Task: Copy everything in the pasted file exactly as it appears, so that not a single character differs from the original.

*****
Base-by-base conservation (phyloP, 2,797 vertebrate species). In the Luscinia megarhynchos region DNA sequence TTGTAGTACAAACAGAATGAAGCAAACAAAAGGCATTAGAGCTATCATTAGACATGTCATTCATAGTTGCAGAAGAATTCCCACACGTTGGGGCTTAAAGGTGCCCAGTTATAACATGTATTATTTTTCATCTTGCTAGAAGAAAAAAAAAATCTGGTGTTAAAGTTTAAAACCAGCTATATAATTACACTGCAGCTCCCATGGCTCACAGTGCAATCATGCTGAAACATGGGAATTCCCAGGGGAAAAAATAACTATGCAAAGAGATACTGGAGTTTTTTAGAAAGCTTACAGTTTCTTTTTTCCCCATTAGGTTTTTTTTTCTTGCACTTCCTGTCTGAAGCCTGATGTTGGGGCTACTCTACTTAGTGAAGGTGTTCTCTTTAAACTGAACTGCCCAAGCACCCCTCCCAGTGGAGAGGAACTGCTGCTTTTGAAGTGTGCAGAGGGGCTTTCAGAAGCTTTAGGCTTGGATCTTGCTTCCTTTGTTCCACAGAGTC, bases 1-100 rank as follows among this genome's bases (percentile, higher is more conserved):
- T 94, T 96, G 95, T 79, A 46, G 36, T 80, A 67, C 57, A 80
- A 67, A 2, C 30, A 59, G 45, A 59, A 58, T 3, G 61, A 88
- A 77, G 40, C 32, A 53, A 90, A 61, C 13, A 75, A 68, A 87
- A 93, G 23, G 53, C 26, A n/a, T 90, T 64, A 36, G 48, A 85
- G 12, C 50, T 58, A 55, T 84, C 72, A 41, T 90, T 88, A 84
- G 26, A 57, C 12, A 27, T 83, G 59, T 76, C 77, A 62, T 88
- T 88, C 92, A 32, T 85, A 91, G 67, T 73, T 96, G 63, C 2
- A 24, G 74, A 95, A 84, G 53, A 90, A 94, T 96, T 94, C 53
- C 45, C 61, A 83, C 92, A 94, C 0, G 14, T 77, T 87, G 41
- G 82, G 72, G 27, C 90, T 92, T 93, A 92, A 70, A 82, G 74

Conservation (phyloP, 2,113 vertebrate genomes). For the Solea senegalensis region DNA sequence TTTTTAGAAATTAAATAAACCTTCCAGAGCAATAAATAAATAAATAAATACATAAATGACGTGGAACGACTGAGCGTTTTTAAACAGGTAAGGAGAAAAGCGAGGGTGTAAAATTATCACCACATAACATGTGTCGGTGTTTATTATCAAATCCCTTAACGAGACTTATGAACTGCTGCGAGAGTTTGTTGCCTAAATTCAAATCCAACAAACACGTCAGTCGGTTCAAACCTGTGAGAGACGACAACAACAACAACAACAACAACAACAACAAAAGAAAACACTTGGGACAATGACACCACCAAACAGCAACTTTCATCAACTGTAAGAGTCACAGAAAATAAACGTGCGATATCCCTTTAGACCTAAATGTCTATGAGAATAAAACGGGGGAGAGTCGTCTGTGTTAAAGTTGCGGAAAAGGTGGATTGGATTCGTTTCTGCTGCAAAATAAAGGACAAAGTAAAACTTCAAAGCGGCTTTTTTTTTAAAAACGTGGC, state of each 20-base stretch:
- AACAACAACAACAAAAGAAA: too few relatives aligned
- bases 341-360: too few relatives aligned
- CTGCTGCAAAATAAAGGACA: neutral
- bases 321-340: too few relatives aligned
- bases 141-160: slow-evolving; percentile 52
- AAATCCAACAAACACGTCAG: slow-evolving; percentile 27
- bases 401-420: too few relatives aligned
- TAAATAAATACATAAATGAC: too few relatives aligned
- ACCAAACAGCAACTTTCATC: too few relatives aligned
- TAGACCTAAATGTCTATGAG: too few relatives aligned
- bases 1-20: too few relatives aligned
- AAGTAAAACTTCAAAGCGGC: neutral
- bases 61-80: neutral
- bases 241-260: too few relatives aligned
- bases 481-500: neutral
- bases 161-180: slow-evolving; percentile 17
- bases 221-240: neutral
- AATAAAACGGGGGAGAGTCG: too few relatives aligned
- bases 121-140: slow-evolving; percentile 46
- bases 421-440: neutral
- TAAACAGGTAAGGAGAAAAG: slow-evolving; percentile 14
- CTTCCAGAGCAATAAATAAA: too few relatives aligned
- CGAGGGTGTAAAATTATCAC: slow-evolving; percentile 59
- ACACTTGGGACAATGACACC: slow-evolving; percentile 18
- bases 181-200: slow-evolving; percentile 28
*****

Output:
Base-by-base conservation (phyloP, 2,797 vertebrate species). In the Luscinia megarhynchos region DNA sequence TTGTAGTACAAACAGAATGAAGCAAACAAAAGGCATTAGAGCTATCATTAGACATGTCATTCATAGTTGCAGAAGAATTCCCACACGTTGGGGCTTAAAGGTGCCCAGTTATAACATGTATTATTTTTCATCTTGCTAGAAGAAAAAAAAAATCTGGTGTTAAAGTTTAAAACCAGCTATATAATTACACTGCAGCTCCCATGGCTCACAGTGCAATCATGCTGAAACATGGGAATTCCCAGGGGAAAAAATAACTATGCAAAGAGATACTGGAGTTTTTTAGAAAGCTTACAGTTTCTTTTTTCCCCATTAGGTTTTTTTTTCTTGCACTTCCTGTCTGAAGCCTGATGTTGGGGCTACTCTACTTAGTGAAGGTGTTCTCTTTAAACTGAACTGCCCAAGCACCCCTCCCAGTGGAGAGGAACTGCTGCTTTTGAAGTGTGCAGAGGGGCTTTCAGAAGCTTTAGGCTTGGATCTTGCTTCCTTTGTTCCACAGAGTC, bases 1-100 rank as follows among this genome's bases (percentile, higher is more conserved):
- T 94, T 96, G 95, T 79, A 46, G 36, T 80, A 67, C 57, A 80
- A 67, A 2, C 30, A 59, G 45, A 59, A 58, T 3, G 61, A 88
- A 77, G 40, C 32, A 53, A 90, A 61, C 13, A 75, A 68, A 87
- A 93, G 23, G 53, C 26, A n/a, T 90, T 64, A 36, G 48, A 85
- G 12, C 50, T 58, A 55, T 84, C 72, A 41, T 90, T 88, A 84
- G 26, A 57, C 12, A 27, T 83, G 59, T 76, C 77, A 62, T 88
- T 88, C 92, A 32, T 85, A 91, G 67, T 73, T 96, G 63, C 2
- A 24, G 74, A 95, A 84, G 53, A 90, A 94, T 96, T 94, C 53
- C 45, C 61, A 83, C 92, A 94, C 0, G 14, T 77, T 87, G 41
- G 82, G 72, G 27, C 90, T 92, T 93, A 92, A 70, A 82, G 74

Conservation (phyloP, 2,113 vertebrate genomes). For the Solea senegalensis region DNA sequence TTTTTAGAAATTAAATAAACCTTCCAGAGCAATAAATAAATAAATAAATACATAAATGACGTGGAACGACTGAGCGTTTTTAAACAGGTAAGGAGAAAAGCGAGGGTGTAAAATTATCACCACATAACATGTGTCGGTGTTTATTATCAAATCCCTTAACGAGACTTATGAACTGCTGCGAGAGTTTGTTGCCTAAATTCAAATCCAACAAACACGTCAGTCGGTTCAAACCTGTGAGAGACGACAACAACAACAACAACAACAACAACAACAAAAGAAAACACTTGGGACAATGACACCACCAAACAGCAACTTTCATCAACTGTAAGAGTCACAGAAAATAAACGTGCGATATCCCTTTAGACCTAAATGTCTATGAGAATAAAACGGGGGAGAGTCGTCTGTGTTAAAGTTGCGGAAAAGGTGGATTGGATTCGTTTCTGCTGCAAAATAAAGGACAAAGTAAAACTTCAAAGCGGCTTTTTTTTTAAAAACGTGGC, state of each 20-base stretch:
- AACAACAACAACAAAAGAAA: too few relatives aligned
- bases 341-360: too few relatives aligned
- CTGCTGCAAAATAAAGGACA: neutral
- bases 321-340: too few relatives aligned
- bases 141-160: slow-evolving; percentile 52
- AAATCCAACAAACACGTCAG: slow-evolving; percentile 27
- bases 401-420: too few relatives aligned
- TAAATAAATACATAAATGAC: too few relatives aligned
- ACCAAACAGCAACTTTCATC: too few relatives aligned
- TAGACCTAAATGTCTATGAG: too few relatives aligned
- bases 1-20: too few relatives aligned
- AAGTAAAACTTCAAAGCGGC: neutral
- bases 61-80: neutral
- bases 241-260: too few relatives aligned
- bases 481-500: neutral
- bases 161-180: slow-evolving; percentile 17
- bases 221-240: neutral
- AATAAAACGGGGGAGAGTCG: too few relatives aligned
- bases 121-140: slow-evolving; percentile 46
- bases 421-440: neutral
- TAAACAGGTAAGGAGAAAAG: slow-evolving; percentile 14
- CTTCCAGAGCAATAAATAAA: too few relatives aligned
- CGAGGGTGTAAAATTATCAC: slow-evolving; percentile 59
- ACACTTGGGACAATGACACC: slow-evolving; percentile 18
- bases 181-200: slow-evolving; percentile 28